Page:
On the fifteenth day of the second month after their departure from the land of Egypt: They had left Egypt on the fifteenth day of the first month, which means that exactly a month has passed since the Exodus. The emphasis during this first month was on obedience training. But from the second month onward, the Jews are given more and more opportunity to assert their independence.

(2) In the wilderness, the whole Israelite community grumbled against Moses and Aaron: Earlier, when the issue was water, the Jews directed their resentment only toward Moses, but now they spare neither Moses nor Aaron.

The first wave of discontent concerned only water, the most essential of all human needs (water is an absolute necessity of life, thus symbolizing the barest essence). The people’s discontent was therefore directed toward Moses alone. But now this is not only about hunger, but about all the necessities and amenities of life.

The people seem to have completely forgotten the hardships of slavery, and now idealize the virtues of Egypt. Their latest grumblings are therefore directed also against Aaron, who had been living all along with the people in Egypt, and is thus intimately familiar with the conditions of life there, such as they were.

(3) The Israelites said to them, “If only we had died by the hand of the Lord in the land of Egypt, when we sat by the fleshpots, when we ate our fill of bread!” Only one month after the liberation, tales of the Jews as well-nourished Egyptian slaves have already begun to surface.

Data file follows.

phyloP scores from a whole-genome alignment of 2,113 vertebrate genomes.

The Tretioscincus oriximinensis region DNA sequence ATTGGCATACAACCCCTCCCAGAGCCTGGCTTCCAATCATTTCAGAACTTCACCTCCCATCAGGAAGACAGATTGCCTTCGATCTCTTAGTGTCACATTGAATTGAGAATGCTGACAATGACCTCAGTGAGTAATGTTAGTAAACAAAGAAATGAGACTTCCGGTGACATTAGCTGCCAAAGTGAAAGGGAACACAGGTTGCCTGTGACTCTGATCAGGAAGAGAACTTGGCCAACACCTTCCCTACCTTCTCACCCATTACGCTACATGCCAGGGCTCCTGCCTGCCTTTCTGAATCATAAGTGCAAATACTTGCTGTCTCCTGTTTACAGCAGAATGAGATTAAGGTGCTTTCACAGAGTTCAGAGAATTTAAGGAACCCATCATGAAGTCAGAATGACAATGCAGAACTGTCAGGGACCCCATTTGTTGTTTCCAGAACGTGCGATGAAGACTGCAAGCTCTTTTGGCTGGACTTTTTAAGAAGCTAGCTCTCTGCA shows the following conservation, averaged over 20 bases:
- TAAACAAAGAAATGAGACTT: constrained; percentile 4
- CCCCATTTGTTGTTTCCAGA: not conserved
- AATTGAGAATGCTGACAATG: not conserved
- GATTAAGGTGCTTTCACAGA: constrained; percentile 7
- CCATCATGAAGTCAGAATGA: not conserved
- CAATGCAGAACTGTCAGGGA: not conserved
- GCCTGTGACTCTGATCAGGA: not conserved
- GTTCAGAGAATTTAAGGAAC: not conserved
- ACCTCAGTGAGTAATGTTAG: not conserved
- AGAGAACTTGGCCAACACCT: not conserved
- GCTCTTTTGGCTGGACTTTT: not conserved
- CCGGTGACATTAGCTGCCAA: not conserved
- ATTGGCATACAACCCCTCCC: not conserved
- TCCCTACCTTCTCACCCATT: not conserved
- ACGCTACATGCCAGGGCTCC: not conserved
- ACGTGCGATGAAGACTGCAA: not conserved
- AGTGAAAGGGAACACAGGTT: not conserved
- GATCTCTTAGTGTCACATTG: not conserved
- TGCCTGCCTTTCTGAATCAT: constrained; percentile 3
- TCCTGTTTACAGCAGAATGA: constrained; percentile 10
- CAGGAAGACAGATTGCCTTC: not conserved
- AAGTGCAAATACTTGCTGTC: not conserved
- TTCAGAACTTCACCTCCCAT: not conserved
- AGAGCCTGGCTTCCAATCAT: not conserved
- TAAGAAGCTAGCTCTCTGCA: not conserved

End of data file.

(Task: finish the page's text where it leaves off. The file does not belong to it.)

They begin to complain of hunger because by this time all the bread (matzah) that they brought out with them from Egypt has already been eaten. Thus, for the past month the Jews have still not freed themselves from Egypt, because they continued to eat Egyptian wheat, and were psychologically still dependent on Egypt. But it is now time for them to become self-sufficient.

For you have brought us out into this wilderness to starve this whole congregation to death: The slave generation does not believe that it was God Who brought them out of Egypt. They consider the Exodus a joint expedient by Moses and Aaron, and impute to them malevolent motives.

(4) And the Lord said to Moses, “I will rain down bread for you from the sky”: Although the grumbling is in the main unseemly, God’s objective is not to punish, but to educate. He therefore wants to teach the Jews that all their food comes from heaven.

And the people shall go out and gather each day that day’s portion — that I may thus test them, to see whether they will follow My instructions or not: Hebrew anaseh, “I may thus test them,” is used here not in the sense of “checking,” but in the sense of “giving a lesson, giving experience” (see also above 15.1, commentary on verse 15:25).

People had to see from their own experience that the world functions in accordance with the words of God, and also gain experience in keeping the commandments – not collecting manna on Shabbat.

(5) But on the sixth day, when they apportion what they have brought in, it shall prove to be double the amount they gather each day: When they discover that they have collected a double portion of manna – this will help them see that God rules the world.

(6) So Moses and Aaron said to all the Israelites, “By evening you shall know it was the Lord who brought you out from the land of Egypt”: The people believe that it was Moses and Aaron who brought them out of Egypt, and they therefore level their complaints against them. The bread that will fall from heaven, and also the meat they will receive, will counter this belief, by demonstrating to the people that the Exodus is happening by the will of the Almighty.